Chapter 15
Remembering with Architecture
by D.M.R Bentley

The capacity of architectural structures and literary architexts to generate feelings of dismay and pathos is seldom more evident than in the paintings and descriptions of abandoned houses and homesteads that began to appear in Canada during the early Victorian period and retained their respectability until well into the twentieth century when they fell afoul of irony’s disdain for anything sentimental and demoted to the ranks of kitsch.28 A remarkable literary instance of the genre is provided by Sir Francis Bond Head (1793-1875), the lieutenant governor of Upper Canada during the rebellions of 1837-38, in the volume of “Political History ... [and] light sketches” that with characteristic obliquity he entitled The Emigrant (1846):

In riding through the forest I often passed deserted log-huts, standing in the middle of what is called “cleared land,” – that is to say, the enormous pine trees of the surrounding forest had been chopped down to stumps about a yard high, around which there had rushed up a luxurious growth of hard brush-wood, the height of which devoted that several years must have elapsed since the tenants had retired.
    There was something which I always felt to be deeply affecting in passing these little monuments of the failure of human expectations – of the blight of human hopes!
    The courage that had been evinced in settling in the heart of the wilderness, and the amount of labour that had been expended in cutting down so many large trees, had all ended in disappointment, and occasionally in sorrows of the severest description. The arm that had wielded the axe had perhaps become gradually enervated by ague ..., until death had slowly terminated the existence of the poor emigrant, leaving a broken-hearted woman and a helpless family with nothing to look to for support but the clear bright blue heavens above them. (89-90)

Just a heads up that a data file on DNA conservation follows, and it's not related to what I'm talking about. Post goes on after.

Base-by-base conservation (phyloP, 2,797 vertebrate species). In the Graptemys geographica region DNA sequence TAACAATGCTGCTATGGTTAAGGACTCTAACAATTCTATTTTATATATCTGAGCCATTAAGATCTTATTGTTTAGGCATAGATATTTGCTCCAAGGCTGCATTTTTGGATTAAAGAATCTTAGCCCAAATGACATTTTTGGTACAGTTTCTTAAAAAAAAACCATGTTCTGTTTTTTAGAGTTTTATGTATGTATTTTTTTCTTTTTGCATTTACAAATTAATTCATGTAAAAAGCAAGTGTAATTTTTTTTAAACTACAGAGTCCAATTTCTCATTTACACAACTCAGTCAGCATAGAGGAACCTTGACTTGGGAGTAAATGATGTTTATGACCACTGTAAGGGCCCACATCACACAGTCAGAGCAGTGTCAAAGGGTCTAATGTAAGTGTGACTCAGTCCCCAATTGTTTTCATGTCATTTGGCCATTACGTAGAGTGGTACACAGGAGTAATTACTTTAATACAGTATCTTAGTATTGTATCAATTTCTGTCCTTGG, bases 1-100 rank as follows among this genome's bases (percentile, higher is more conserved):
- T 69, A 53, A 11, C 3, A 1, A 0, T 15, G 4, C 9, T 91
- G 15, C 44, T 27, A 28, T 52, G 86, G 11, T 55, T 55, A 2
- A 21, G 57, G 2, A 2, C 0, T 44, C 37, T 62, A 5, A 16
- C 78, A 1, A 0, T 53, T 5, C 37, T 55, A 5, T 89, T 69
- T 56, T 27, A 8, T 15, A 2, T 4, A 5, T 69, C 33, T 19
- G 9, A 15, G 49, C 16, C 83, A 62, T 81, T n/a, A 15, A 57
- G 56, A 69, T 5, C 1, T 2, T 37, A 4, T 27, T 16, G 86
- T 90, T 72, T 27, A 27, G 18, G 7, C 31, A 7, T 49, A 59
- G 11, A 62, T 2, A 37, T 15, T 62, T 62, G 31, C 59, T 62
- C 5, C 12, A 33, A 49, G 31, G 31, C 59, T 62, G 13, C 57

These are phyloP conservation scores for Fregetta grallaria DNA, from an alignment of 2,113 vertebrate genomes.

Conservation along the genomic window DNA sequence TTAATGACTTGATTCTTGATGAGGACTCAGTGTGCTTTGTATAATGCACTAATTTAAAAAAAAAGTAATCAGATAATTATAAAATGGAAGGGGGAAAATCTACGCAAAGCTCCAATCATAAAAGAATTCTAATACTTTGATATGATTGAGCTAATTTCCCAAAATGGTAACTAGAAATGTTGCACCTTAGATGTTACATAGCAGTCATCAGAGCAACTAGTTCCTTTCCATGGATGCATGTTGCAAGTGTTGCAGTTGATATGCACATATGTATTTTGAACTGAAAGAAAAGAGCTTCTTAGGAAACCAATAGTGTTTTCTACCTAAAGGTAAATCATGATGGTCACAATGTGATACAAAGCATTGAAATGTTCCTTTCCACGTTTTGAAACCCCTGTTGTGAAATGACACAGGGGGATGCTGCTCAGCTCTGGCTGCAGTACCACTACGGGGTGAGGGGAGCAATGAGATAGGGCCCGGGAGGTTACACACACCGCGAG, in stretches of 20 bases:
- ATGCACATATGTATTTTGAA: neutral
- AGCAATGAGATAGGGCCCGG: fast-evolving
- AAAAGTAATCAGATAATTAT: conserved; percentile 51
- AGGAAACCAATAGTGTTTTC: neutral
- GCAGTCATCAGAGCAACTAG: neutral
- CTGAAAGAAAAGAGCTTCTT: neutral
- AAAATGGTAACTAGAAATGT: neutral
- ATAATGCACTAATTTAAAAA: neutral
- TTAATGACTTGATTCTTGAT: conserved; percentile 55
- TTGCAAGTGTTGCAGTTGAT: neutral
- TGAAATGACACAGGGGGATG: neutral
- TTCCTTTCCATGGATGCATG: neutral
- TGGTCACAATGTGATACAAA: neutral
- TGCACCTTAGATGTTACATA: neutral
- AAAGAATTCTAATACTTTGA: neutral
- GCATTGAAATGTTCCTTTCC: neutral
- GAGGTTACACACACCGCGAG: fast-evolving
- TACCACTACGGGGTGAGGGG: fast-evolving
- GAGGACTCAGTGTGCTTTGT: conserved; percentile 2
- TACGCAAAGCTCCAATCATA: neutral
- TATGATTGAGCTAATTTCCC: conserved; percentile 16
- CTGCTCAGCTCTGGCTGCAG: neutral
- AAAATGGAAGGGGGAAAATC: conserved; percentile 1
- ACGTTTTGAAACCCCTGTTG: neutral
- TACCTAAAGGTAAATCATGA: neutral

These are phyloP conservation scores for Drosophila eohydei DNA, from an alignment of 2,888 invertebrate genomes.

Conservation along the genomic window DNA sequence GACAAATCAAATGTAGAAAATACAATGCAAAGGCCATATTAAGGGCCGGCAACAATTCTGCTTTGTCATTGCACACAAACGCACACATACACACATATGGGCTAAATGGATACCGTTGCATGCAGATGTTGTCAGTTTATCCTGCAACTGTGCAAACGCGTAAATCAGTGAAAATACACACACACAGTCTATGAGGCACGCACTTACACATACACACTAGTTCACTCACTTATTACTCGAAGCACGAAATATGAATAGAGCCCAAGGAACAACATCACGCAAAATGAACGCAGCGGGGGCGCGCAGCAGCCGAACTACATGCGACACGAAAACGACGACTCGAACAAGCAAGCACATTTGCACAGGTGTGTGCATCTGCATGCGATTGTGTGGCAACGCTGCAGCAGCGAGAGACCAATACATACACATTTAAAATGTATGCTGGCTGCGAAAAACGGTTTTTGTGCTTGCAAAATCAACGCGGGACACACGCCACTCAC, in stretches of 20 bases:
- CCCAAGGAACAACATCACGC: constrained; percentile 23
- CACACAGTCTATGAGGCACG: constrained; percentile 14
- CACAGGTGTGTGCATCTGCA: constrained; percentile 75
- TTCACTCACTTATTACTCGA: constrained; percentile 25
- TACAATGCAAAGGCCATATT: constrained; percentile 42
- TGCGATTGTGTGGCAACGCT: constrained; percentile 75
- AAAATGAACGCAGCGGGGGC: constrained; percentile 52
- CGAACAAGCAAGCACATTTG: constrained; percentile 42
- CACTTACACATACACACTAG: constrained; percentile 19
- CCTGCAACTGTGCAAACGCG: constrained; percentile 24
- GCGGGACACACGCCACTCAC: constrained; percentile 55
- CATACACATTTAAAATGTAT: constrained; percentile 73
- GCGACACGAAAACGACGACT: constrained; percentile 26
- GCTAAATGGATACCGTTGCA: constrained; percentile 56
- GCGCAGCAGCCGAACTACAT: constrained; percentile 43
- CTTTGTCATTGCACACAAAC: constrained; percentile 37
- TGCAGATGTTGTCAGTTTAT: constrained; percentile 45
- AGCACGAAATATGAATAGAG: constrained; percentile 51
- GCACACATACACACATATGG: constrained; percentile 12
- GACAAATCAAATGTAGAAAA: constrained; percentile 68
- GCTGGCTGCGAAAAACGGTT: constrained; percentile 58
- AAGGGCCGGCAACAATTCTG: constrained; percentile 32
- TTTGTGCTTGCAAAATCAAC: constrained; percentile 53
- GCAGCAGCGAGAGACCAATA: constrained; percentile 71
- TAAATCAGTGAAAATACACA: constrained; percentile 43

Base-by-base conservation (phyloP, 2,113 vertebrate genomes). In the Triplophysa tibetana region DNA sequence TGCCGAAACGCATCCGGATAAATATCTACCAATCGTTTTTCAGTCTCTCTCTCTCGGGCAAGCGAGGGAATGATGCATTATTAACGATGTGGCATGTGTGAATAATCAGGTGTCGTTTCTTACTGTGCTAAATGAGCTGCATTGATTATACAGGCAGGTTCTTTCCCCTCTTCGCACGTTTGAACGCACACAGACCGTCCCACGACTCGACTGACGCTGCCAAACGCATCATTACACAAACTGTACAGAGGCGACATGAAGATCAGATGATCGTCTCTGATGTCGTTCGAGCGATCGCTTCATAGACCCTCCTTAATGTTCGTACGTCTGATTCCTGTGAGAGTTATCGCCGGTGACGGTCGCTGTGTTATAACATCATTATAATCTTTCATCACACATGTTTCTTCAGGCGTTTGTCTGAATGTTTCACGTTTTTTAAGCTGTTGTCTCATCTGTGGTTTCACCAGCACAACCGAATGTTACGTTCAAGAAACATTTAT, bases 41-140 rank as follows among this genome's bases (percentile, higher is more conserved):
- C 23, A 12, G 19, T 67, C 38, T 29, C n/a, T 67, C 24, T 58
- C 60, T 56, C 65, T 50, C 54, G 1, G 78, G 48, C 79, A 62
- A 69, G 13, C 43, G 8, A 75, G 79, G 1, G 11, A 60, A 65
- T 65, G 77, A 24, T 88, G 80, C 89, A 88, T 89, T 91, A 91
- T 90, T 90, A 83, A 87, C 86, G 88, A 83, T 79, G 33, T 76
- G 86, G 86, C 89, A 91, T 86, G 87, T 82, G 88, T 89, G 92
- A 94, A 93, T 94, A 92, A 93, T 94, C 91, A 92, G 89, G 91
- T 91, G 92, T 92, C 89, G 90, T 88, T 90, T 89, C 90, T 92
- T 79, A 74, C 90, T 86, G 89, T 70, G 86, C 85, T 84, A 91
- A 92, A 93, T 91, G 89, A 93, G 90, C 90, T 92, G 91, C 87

Bond Head proceeds to provide examples of log-huts and shanties that have become “monuments,” including the “lone shanty” near the Rideau Canal where on August 28, 1819 the then governor general of the Canadas, the Duke of Richmond, died of rabies-induced hydrophobia (see 90-107). In the wake of Romanticism, numerous visitors and emigrants to Canada registered “the appalling loneliness and depressing monotony of the boundless forest” (Howison 186) as the cause of “a feeling of gloom almost touching on sadness (Traill 63), but Bond Head is one of the earliest writers to regard abandoned log houses and shanties not merely as “deeply affecting,” but also as “monuments” to blighted hopes and untimely death. Thirty years after the publication of The Emigrant the Pioneer Lob Cabin at the American Centennial Exposition of 1876 in Philadelphia would transform log houses into “the great frontier symbol of Upper Canada” and result three years later in the installation of “John Scadding’s cabin, built in 1794 on the east bank of the Don River,” to “Exhibition Park in memorialize ‘Toronto’s oldest house’” (Gowans 6).29 In Alan Gowans’ view, the log house was merely “a harbinger of civilization rather than one of its manifestations” (7), but, of course, it was both30 and, intimately associated as it was with the arrival and advance of that civilization, a potential source of either gloom or cheer.” “[E]specially when isolated in the mass of a dark heavy forest,” “[n]othing looks less cheerful than the hut of a primitive settler [in] Upper Canada,” wrote Francis Hall in Travels in Canada, and the United States, in 1816 and 1817 (1818), but a closer look reveals “pleasant comfort and progressional improvement” (215-16).